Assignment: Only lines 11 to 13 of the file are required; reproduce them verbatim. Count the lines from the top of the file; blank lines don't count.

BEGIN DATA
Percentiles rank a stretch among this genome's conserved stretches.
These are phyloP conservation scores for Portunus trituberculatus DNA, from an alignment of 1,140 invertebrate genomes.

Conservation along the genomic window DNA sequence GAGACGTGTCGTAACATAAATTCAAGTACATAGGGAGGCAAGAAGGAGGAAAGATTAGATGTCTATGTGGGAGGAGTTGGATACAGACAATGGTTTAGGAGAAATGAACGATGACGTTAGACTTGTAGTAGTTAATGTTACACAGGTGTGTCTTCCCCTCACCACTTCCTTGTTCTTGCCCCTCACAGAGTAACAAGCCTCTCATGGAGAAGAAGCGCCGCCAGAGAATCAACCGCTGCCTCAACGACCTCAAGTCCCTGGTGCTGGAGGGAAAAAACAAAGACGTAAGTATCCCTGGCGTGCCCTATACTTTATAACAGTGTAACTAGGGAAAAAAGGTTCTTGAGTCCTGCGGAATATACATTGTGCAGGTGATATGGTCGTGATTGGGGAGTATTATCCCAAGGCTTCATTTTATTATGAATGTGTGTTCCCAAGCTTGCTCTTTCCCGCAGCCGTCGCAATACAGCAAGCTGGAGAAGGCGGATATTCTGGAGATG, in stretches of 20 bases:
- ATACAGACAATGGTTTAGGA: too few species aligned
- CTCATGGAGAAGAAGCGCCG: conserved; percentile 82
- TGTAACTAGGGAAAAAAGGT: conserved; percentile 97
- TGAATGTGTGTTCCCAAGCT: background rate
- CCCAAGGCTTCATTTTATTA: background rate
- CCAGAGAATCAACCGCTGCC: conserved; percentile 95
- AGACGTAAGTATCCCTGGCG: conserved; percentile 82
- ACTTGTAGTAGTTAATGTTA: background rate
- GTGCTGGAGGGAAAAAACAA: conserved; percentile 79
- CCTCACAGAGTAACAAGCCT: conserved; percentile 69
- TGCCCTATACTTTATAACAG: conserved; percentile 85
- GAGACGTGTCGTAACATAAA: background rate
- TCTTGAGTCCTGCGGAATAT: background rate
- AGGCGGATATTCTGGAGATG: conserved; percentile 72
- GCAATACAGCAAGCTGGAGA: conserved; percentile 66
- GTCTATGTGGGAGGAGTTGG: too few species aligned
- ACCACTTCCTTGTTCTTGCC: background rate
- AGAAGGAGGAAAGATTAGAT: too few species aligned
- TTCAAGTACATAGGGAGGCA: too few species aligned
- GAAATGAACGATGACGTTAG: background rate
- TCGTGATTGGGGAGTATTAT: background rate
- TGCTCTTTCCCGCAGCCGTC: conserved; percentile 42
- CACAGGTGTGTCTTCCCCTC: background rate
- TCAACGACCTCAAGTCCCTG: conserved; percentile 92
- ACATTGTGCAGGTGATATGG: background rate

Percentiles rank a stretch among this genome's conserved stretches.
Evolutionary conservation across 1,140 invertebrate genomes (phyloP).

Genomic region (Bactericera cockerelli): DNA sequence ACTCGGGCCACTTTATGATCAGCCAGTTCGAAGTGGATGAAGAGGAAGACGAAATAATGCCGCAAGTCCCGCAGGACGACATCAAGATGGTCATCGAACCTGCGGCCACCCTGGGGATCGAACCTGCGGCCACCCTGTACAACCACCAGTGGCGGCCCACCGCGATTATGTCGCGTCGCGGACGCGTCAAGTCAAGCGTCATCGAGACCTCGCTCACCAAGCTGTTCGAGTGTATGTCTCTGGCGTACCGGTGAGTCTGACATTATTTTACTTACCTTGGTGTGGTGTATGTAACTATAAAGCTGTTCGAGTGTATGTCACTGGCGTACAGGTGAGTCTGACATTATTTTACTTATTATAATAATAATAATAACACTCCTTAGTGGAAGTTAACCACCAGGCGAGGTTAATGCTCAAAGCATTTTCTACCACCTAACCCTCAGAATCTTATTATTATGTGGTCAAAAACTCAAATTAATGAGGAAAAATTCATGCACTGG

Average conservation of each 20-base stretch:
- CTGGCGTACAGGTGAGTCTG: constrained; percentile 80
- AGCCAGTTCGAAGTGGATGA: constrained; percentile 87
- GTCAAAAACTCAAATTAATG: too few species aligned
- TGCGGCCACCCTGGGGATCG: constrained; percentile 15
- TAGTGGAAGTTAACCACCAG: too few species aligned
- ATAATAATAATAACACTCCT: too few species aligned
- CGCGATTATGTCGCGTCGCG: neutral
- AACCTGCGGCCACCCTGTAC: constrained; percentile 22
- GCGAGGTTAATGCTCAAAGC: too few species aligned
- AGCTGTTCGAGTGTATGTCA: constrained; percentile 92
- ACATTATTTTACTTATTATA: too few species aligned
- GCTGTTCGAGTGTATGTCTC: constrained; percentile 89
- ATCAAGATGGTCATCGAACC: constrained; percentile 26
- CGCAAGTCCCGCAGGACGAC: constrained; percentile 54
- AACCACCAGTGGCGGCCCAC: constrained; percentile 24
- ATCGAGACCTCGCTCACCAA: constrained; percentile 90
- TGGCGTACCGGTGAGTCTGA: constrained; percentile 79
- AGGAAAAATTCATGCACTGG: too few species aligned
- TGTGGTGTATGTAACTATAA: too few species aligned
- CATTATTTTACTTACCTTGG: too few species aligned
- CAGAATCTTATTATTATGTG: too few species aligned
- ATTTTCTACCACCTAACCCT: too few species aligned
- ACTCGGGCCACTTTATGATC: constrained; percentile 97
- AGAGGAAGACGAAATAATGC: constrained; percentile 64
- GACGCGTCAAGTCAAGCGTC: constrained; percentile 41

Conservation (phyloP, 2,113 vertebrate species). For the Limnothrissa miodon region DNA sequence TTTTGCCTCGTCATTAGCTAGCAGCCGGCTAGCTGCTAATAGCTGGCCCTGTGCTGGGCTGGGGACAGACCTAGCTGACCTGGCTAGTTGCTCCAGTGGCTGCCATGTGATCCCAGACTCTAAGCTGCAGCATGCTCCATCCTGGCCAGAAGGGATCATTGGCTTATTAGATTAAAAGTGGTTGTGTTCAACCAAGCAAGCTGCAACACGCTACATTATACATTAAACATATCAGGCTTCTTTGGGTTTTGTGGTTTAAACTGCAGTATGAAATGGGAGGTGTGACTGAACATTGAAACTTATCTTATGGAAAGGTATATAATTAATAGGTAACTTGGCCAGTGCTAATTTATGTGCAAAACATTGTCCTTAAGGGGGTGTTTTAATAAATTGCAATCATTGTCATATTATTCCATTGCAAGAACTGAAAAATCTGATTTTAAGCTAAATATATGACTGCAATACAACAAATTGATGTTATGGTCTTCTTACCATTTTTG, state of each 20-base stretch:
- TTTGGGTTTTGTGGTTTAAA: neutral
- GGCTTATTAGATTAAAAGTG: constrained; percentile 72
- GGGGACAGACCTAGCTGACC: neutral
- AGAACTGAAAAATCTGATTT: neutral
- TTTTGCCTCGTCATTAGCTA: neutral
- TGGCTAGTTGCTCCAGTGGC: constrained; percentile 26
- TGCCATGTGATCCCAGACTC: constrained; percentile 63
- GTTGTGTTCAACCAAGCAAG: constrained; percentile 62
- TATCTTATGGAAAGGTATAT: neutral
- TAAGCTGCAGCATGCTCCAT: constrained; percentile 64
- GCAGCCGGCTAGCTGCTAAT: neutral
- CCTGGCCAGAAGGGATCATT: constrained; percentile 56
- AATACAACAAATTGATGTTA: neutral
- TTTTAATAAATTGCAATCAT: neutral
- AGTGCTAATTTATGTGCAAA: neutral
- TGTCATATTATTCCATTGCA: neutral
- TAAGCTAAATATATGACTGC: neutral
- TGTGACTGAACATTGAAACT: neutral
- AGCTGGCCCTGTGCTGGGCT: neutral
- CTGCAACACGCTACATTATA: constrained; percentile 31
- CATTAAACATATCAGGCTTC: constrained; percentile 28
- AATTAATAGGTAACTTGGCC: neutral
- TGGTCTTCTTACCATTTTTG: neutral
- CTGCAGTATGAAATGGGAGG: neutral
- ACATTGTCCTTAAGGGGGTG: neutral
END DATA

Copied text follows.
- ACTTGTAGTAGTTAATGTTA: background rate
- GTGCTGGAGGGAAAAAACAA: conserved; percentile 79
- CCTCACAGAGTAACAAGCCT: conserved; percentile 69